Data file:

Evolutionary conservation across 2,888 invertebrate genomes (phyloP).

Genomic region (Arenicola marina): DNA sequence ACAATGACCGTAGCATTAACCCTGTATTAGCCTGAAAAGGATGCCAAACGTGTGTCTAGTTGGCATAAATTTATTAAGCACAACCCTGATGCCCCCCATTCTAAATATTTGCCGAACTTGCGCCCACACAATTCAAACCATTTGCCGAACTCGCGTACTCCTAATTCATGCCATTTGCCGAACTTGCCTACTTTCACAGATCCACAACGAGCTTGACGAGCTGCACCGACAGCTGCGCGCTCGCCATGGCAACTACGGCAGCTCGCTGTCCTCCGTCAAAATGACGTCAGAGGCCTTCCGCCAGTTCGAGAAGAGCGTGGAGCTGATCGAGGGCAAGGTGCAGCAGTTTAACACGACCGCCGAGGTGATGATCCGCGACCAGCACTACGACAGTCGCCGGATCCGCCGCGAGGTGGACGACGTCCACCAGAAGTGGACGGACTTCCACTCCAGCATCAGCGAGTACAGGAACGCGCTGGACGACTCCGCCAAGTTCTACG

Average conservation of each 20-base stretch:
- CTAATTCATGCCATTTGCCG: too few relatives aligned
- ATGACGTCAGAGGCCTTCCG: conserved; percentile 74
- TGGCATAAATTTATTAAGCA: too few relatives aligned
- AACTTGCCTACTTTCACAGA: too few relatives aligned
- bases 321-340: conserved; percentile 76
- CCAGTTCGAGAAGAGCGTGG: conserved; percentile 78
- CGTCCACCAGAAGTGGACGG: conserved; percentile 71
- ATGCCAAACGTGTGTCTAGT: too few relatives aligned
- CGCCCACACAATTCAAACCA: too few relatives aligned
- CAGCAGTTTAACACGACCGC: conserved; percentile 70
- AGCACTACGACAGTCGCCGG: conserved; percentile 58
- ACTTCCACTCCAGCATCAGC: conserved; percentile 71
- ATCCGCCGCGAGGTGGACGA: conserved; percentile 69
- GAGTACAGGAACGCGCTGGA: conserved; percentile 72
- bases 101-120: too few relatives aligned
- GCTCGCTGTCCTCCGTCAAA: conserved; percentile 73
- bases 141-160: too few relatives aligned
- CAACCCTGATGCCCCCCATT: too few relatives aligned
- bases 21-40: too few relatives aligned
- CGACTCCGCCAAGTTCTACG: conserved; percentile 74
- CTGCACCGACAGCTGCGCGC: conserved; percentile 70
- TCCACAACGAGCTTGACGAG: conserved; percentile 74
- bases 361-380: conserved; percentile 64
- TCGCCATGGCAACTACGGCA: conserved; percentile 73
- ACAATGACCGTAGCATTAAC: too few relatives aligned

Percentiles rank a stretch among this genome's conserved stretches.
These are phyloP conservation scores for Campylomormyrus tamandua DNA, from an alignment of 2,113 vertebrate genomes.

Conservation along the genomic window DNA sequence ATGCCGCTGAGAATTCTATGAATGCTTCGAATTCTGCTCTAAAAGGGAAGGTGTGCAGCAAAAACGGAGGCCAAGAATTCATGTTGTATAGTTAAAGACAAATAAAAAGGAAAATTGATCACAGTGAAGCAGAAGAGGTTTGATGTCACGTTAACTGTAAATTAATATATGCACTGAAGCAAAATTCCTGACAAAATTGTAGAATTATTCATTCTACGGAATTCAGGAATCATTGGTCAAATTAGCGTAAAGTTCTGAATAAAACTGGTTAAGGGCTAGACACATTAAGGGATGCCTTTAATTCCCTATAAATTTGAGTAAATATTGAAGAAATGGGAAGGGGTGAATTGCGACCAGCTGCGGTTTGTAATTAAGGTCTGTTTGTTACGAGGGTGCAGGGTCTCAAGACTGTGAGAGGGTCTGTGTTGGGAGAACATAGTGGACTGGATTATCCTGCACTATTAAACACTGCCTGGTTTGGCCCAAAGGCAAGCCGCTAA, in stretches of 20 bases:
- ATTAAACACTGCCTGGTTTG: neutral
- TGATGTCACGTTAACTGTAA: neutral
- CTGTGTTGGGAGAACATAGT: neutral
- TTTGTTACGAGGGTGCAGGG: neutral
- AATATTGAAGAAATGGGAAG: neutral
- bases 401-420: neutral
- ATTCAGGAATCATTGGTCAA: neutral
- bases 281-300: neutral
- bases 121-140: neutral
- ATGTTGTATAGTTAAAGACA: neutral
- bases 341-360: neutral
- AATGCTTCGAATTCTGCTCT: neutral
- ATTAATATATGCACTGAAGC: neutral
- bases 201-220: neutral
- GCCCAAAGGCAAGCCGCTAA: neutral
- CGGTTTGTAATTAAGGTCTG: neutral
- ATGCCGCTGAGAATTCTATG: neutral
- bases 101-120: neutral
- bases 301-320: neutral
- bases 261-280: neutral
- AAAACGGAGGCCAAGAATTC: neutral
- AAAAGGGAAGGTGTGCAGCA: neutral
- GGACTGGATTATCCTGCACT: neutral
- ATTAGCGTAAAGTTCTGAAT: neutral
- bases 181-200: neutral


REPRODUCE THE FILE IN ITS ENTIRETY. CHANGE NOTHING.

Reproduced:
Evolutionary conservation across 2,888 invertebrate genomes (phyloP).

Genomic region (Arenicola marina): DNA sequence ACAATGACCGTAGCATTAACCCTGTATTAGCCTGAAAAGGATGCCAAACGTGTGTCTAGTTGGCATAAATTTATTAAGCACAACCCTGATGCCCCCCATTCTAAATATTTGCCGAACTTGCGCCCACACAATTCAAACCATTTGCCGAACTCGCGTACTCCTAATTCATGCCATTTGCCGAACTTGCCTACTTTCACAGATCCACAACGAGCTTGACGAGCTGCACCGACAGCTGCGCGCTCGCCATGGCAACTACGGCAGCTCGCTGTCCTCCGTCAAAATGACGTCAGAGGCCTTCCGCCAGTTCGAGAAGAGCGTGGAGCTGATCGAGGGCAAGGTGCAGCAGTTTAACACGACCGCCGAGGTGATGATCCGCGACCAGCACTACGACAGTCGCCGGATCCGCCGCGAGGTGGACGACGTCCACCAGAAGTGGACGGACTTCCACTCCAGCATCAGCGAGTACAGGAACGCGCTGGACGACTCCGCCAAGTTCTACG

Average conservation of each 20-base stretch:
- CTAATTCATGCCATTTGCCG: too few relatives aligned
- ATGACGTCAGAGGCCTTCCG: conserved; percentile 74
- TGGCATAAATTTATTAAGCA: too few relatives aligned
- AACTTGCCTACTTTCACAGA: too few relatives aligned
- bases 321-340: conserved; percentile 76
- CCAGTTCGAGAAGAGCGTGG: conserved; percentile 78
- CGTCCACCAGAAGTGGACGG: conserved; percentile 71
- ATGCCAAACGTGTGTCTAGT: too few relatives aligned
- CGCCCACACAATTCAAACCA: too few relatives aligned
- CAGCAGTTTAACACGACCGC: conserved; percentile 70
- AGCACTACGACAGTCGCCGG: conserved; percentile 58
- ACTTCCACTCCAGCATCAGC: conserved; percentile 71
- ATCCGCCGCGAGGTGGACGA: conserved; percentile 69
- GAGTACAGGAACGCGCTGGA: conserved; percentile 72
- bases 101-120: too few relatives aligned
- GCTCGCTGTCCTCCGTCAAA: conserved; percentile 73
- bases 141-160: too few relatives aligned
- CAACCCTGATGCCCCCCATT: too few relatives aligned
- bases 21-40: too few relatives aligned
- CGACTCCGCCAAGTTCTACG: conserved; percentile 74
- CTGCACCGACAGCTGCGCGC: conserved; percentile 70
- TCCACAACGAGCTTGACGAG: conserved; percentile 74
- bases 361-380: conserved; percentile 64
- TCGCCATGGCAACTACGGCA: conserved; percentile 73
- ACAATGACCGTAGCATTAAC: too few relatives aligned

Percentiles rank a stretch among this genome's conserved stretches.
These are phyloP conservation scores for Campylomormyrus tamandua DNA, from an alignment of 2,113 vertebrate genomes.

Conservation along the genomic window DNA sequence ATGCCGCTGAGAATTCTATGAATGCTTCGAATTCTGCTCTAAAAGGGAAGGTGTGCAGCAAAAACGGAGGCCAAGAATTCATGTTGTATAGTTAAAGACAAATAAAAAGGAAAATTGATCACAGTGAAGCAGAAGAGGTTTGATGTCACGTTAACTGTAAATTAATATATGCACTGAAGCAAAATTCCTGACAAAATTGTAGAATTATTCATTCTACGGAATTCAGGAATCATTGGTCAAATTAGCGTAAAGTTCTGAATAAAACTGGTTAAGGGCTAGACACATTAAGGGATGCCTTTAATTCCCTATAAATTTGAGTAAATATTGAAGAAATGGGAAGGGGTGAATTGCGACCAGCTGCGGTTTGTAATTAAGGTCTGTTTGTTACGAGGGTGCAGGGTCTCAAGACTGTGAGAGGGTCTGTGTTGGGAGAACATAGTGGACTGGATTATCCTGCACTATTAAACACTGCCTGGTTTGGCCCAAAGGCAAGCCGCTAA, in stretches of 20 bases:
- ATTAAACACTGCCTGGTTTG: neutral
- TGATGTCACGTTAACTGTAA: neutral
- CTGTGTTGGGAGAACATAGT: neutral
- TTTGTTACGAGGGTGCAGGG: neutral
- AATATTGAAGAAATGGGAAG: neutral
- bases 401-420: neutral
- ATTCAGGAATCATTGGTCAA: neutral
- bases 281-300: neutral
- bases 121-140: neutral
- ATGTTGTATAGTTAAAGACA: neutral
- bases 341-360: neutral
- AATGCTTCGAATTCTGCTCT: neutral
- ATTAATATATGCACTGAAGC: neutral
- bases 201-220: neutral
- GCCCAAAGGCAAGCCGCTAA: neutral
- CGGTTTGTAATTAAGGTCTG: neutral
- ATGCCGCTGAGAATTCTATG: neutral
- bases 101-120: neutral
- bases 301-320: neutral
- bases 261-280: neutral
- AAAACGGAGGCCAAGAATTC: neutral
- AAAAGGGAAGGTGTGCAGCA: neutral
- GGACTGGATTATCCTGCACT: neutral
- ATTAGCGTAAAGTTCTGAAT: neutral
- bases 181-200: neutral